Christopher Pala in Washington -
The London-listed FTSE-100 company Kazakhmys, the world's only fully integrated copper producer, has been operating since October 2010 a large lead smelter in the Kazakhstan city of Shymkent that is responsible for poisoning tens of thousands of local children, bne can reveal.
While Kazakhmys executives deny the company owns the 78-year-old smelter and says it thus has no liability for the health problems that it has caused in Kazakhstan's third-largest city, taking operational control of the plant raises questions about whether the Kazakh company has properly disclosed the political and legal risks to its shareholders.
There is ample evidence that the Shymkent plant is a major health problem and an environmental catastrophe. Average levels of lead oxide in the air are 22-times the international norm and have led to high lead oxide levels in the blood of an estimated 40,000 local children. Lead oxide stunts brain development in children, even in small amounts.
At Kazakhmys' annual general meeting on May 11, outgoing chairman Vladimir Kim told Tom Mayne of Global Witness, a non-governmental organisation that focuses on poor corporate governance: "The Shymkent lead plant does not belong to Kazakhmys... The only connection between Kazakhmys and this plant is that we deliver lead dust."
Global Witness released a report on Kazakhmys earlier this year called "Risky Business," in which it accuses the company of failing to disclose ties to President Nursultan Nazarbayev and his closest aides.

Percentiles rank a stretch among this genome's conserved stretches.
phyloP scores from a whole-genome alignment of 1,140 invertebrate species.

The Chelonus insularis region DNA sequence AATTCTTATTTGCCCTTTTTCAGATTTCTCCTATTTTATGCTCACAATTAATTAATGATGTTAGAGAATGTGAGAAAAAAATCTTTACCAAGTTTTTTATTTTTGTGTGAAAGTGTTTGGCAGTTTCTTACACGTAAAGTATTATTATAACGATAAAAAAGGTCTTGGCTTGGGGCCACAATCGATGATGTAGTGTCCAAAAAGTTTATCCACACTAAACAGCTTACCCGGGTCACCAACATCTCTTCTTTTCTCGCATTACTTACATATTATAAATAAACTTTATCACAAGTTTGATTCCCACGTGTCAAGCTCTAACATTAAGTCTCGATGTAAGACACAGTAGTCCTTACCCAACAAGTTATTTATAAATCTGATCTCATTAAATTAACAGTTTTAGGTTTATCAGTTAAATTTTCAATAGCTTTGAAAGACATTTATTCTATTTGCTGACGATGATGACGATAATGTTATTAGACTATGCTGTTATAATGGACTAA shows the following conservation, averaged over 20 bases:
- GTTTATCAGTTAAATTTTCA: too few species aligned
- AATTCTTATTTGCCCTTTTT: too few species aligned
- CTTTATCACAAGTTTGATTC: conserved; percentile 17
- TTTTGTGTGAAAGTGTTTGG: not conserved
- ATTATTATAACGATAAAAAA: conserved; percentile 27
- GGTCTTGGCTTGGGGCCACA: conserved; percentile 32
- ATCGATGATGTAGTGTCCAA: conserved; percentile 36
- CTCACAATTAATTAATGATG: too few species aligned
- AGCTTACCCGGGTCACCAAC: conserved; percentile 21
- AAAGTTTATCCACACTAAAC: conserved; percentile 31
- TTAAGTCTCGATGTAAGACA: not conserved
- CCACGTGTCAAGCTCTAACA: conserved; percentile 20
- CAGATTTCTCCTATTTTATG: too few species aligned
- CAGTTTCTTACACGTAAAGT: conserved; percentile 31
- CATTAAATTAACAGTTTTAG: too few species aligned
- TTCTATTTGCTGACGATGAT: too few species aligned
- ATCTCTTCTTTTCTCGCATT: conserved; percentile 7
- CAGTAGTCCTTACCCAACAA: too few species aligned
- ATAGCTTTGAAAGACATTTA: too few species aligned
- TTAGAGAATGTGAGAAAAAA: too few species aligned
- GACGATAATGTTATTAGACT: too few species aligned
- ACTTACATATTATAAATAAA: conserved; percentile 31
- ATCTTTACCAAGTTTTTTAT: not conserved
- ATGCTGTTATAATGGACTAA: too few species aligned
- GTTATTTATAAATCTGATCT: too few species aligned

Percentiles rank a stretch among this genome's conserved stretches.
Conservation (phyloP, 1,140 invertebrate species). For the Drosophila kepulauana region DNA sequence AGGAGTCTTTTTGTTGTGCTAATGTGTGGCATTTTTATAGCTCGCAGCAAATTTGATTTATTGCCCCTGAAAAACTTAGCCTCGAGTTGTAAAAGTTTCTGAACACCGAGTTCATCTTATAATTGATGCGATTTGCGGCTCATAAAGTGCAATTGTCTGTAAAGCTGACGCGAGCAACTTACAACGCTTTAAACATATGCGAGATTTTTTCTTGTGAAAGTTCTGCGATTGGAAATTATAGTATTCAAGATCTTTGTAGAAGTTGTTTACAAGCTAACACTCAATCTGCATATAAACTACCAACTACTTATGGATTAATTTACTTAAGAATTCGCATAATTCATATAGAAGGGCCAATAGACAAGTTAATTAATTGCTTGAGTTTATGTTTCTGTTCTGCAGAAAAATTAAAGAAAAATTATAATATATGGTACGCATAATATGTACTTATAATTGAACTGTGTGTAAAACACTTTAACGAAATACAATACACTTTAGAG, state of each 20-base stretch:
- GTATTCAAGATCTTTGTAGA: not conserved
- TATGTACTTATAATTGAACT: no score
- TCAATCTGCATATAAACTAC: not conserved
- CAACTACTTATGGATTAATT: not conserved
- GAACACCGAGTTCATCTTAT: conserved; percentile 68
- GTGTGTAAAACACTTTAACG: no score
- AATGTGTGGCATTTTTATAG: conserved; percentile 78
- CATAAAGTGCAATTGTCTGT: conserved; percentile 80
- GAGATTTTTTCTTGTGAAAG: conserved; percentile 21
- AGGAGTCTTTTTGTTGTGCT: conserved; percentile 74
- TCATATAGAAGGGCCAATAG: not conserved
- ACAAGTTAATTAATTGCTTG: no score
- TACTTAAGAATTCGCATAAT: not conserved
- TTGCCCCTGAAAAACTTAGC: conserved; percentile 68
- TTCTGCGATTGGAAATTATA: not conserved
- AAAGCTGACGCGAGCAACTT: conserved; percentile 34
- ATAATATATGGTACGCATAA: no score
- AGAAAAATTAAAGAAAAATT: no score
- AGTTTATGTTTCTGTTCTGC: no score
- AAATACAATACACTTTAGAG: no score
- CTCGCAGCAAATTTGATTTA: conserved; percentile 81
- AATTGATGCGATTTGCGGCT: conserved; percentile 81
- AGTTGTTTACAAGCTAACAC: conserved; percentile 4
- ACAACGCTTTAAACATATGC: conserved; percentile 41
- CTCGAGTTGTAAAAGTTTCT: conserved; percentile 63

Kazakhmys has done little to assess the environmental impact of the plant on the local population and has not commissioned an independent environmental study, despite the high population density around the plant. When confronted at the AGM with details of the potential health problems that the local population faces, Kazakhmys CEO, Oleg Novachuk, told Global Witness' Mayne: "We are not aware about any potential liability based on the information you mentioned."
However, a series of interviews senior Kazakhmys gave local media at the plant's reopening in October 2010 paints a very different picture. The officials clearly state that Kazakhmys took over operational management and reopened the Shymkent plant to recover an unpaid debt.
The smelting plant was built in 1934 just outside Shymkent, near Kazakhstan's southern border with Uzbekistan. Legend has it that seven out of 10 Soviet bullets fired during World War II were made with its lead. Over the years, the city expanded and the plant is now surrounded by residential housing.
The plant was privatised in 1996, becoming Yuzhpolymetall JSC, and in 2006 it began processing lead dust that's a by-product from a Kazakhmys copper smelter in Balkhash after the lead mine was exhausted. The Shymkent smelter closed in 2008 after lead prices fell to under $1000 per tonne making the plant loss-making, according to the management at the time. At the time of its closure, the Yuzhpolymetall owed Kazakhmys an undisclosed amount.
Yerzhan Ospanov, director of Metallurgic Development Complex of Kazakhmys, said in a Q&A interview in 2010 with the government news agency Kazinform that in order to recover the debt, Kazakhmys had "taken over operational management of production and financial activity in order to avoid non-productive expenses and to maximize profit." Ospanov's comments contrast with chairman Kim's comments at the AGM that its relationship with Kazakhmys is only that of a supplier.
The plant, Ospanov explained, is "headed by my colleague, Duisengali Baiguatov, the former director of the Balkhash smelter" and a long-time employee of Kazakhmys. Indeed, Baiguatov wears standard blue Kazakhmys overalls in a picture obtained by bne taken during the plant's inauguration attended by Ospanov, then-chairman Eduard Ogay of Kazakhmys and the governor of South Kazakhstan Region. "We sent our best managers to guarantee the best results," Ospanov says in the interview, including his brother, chief engineer Nurlan Ospanov. "The rest of the staff is made up of re-hired Yuzhpolymetall employees... Our business plan is to operate for at least three years." He made the same points to a reporter for Rabat, a local newspaper.